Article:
In an engineering sense, I don't find it difficult to segregate objective truth from the rest. The first step is to imagine that a first class observationalist of the stature of, say, Michael Faraday is peering over your shoulder. You get a sixth sense that by sloppy logic, tiredness, wishful thinking, haste or weakness of experimental procedure that you've drawn a conclusion which superficially looks satisfactory, but actually is faulty. There is no pride whatever in leaving unresolved holes in project work. There is no shame whatever in writing 'working assumption pending more investigation ....'.

                  I've found using MS Word document tools to write project and research reports to be unworkable as it lulls the writer into creating pretty, neatly laid-out documents that superficially look solid, but are actually full of intellectual holes. And patching those holes when they reveal themselves requires writing not appending new information - which WP documents are good at - but re-writing, fleshing-out and inserting significant chunks of new information nestled among the original, which they are not. Some projects - I recall the SHL5plus development log - felt like it was being written backwards, or at least, for every page appended the questions raised generated two or three pages of enplanned background research. Had one the intelligence, wisdom, skills or project management abilities one dreamed of, such a project would be mapped out in small steps on day one. Sadly, I find myself short on all counts.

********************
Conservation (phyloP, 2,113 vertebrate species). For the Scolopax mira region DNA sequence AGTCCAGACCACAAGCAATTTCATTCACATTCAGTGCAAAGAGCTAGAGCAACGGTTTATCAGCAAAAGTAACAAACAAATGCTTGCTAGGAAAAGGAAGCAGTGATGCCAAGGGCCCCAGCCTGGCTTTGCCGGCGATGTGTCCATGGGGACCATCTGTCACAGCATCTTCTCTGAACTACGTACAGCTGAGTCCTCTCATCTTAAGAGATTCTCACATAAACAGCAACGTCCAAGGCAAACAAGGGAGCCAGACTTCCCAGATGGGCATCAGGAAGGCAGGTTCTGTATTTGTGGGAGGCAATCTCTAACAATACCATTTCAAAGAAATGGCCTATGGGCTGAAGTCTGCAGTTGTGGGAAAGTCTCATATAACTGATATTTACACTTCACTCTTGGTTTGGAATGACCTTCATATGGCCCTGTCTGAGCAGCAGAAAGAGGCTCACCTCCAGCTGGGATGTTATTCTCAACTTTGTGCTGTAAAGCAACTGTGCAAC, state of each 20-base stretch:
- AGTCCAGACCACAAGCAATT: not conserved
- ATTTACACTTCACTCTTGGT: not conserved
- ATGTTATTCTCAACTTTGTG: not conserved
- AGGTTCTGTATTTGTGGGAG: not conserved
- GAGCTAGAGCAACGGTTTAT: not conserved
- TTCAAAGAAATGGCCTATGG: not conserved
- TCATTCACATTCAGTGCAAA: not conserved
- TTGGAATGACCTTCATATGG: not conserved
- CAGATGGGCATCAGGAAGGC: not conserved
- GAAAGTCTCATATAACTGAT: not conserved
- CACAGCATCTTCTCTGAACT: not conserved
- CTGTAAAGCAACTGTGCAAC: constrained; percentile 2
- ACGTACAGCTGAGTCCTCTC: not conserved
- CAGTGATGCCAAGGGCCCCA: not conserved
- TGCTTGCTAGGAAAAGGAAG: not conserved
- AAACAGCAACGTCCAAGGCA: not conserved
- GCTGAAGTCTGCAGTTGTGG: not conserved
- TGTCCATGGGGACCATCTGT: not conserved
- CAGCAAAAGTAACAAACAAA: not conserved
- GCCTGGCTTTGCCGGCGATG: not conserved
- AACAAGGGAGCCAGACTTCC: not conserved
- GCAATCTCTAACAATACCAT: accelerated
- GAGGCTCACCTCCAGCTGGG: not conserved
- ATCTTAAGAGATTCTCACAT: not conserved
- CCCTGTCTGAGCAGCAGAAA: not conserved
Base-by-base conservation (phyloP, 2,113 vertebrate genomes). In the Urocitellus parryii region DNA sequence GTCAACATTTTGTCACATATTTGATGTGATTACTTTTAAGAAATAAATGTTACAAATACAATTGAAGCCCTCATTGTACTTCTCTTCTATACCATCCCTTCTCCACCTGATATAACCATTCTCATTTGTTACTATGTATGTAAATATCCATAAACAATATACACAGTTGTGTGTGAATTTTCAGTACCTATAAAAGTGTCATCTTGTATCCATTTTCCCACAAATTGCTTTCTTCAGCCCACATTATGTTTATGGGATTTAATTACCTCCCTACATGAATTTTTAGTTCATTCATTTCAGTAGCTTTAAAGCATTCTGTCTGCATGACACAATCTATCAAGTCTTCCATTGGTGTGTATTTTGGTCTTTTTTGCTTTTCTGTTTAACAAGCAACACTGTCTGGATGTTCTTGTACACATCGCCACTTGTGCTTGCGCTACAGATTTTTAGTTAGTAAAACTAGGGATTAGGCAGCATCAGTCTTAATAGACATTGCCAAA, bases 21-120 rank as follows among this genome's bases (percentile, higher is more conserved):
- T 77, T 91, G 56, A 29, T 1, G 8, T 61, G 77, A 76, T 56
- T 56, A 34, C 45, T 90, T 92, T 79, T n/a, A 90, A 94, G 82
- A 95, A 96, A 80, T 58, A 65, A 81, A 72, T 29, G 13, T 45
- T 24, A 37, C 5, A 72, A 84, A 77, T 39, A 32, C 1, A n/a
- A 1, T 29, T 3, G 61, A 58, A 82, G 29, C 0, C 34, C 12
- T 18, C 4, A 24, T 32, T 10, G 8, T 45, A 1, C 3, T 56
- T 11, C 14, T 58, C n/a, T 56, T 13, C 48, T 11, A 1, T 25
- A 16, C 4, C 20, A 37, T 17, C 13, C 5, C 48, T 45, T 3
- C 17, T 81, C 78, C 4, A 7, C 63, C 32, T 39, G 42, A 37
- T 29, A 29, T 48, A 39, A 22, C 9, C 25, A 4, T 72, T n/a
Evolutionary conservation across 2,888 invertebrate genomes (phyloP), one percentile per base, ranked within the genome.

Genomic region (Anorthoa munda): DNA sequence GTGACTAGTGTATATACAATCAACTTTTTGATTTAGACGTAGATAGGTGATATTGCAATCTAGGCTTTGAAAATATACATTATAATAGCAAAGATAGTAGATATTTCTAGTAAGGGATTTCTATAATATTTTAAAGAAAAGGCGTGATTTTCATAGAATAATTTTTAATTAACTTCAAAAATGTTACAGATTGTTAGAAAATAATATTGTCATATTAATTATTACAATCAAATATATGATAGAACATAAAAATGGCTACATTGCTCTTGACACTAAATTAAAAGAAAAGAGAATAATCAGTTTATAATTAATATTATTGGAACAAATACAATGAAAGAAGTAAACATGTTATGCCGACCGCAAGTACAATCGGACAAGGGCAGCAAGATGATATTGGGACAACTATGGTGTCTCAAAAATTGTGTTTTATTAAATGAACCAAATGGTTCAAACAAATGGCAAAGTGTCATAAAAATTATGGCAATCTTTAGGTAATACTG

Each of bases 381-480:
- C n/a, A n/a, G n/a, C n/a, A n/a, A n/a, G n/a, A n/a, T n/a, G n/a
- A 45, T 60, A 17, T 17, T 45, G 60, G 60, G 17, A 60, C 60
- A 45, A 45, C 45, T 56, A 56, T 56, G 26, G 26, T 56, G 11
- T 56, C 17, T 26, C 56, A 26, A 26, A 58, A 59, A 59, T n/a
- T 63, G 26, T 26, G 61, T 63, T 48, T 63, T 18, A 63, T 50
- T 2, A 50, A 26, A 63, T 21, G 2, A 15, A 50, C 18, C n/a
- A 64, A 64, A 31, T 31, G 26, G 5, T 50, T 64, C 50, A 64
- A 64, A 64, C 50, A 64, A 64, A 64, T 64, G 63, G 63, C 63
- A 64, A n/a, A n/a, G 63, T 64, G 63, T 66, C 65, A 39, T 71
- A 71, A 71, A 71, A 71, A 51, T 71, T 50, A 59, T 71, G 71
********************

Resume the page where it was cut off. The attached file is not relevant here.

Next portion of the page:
So now we can pull together matters together.

                  The design of Harbeth speakers - my designs - aim at a target of neutrality. They'd be recognised as such by Dudley Harwood and his predecessors. They are significantly neutral because, and only because, they are the product of a division between fact and non-fact.

                  How does that approach fit in with the modern subjective-opinion-is-king world we live in, specifically in the audiophile arena? That's a really profound question, worth looking at.....
                  Alan A. Shaw
                  Designer, owner
                  Harbeth Audio UK

                  Comment


                  • #10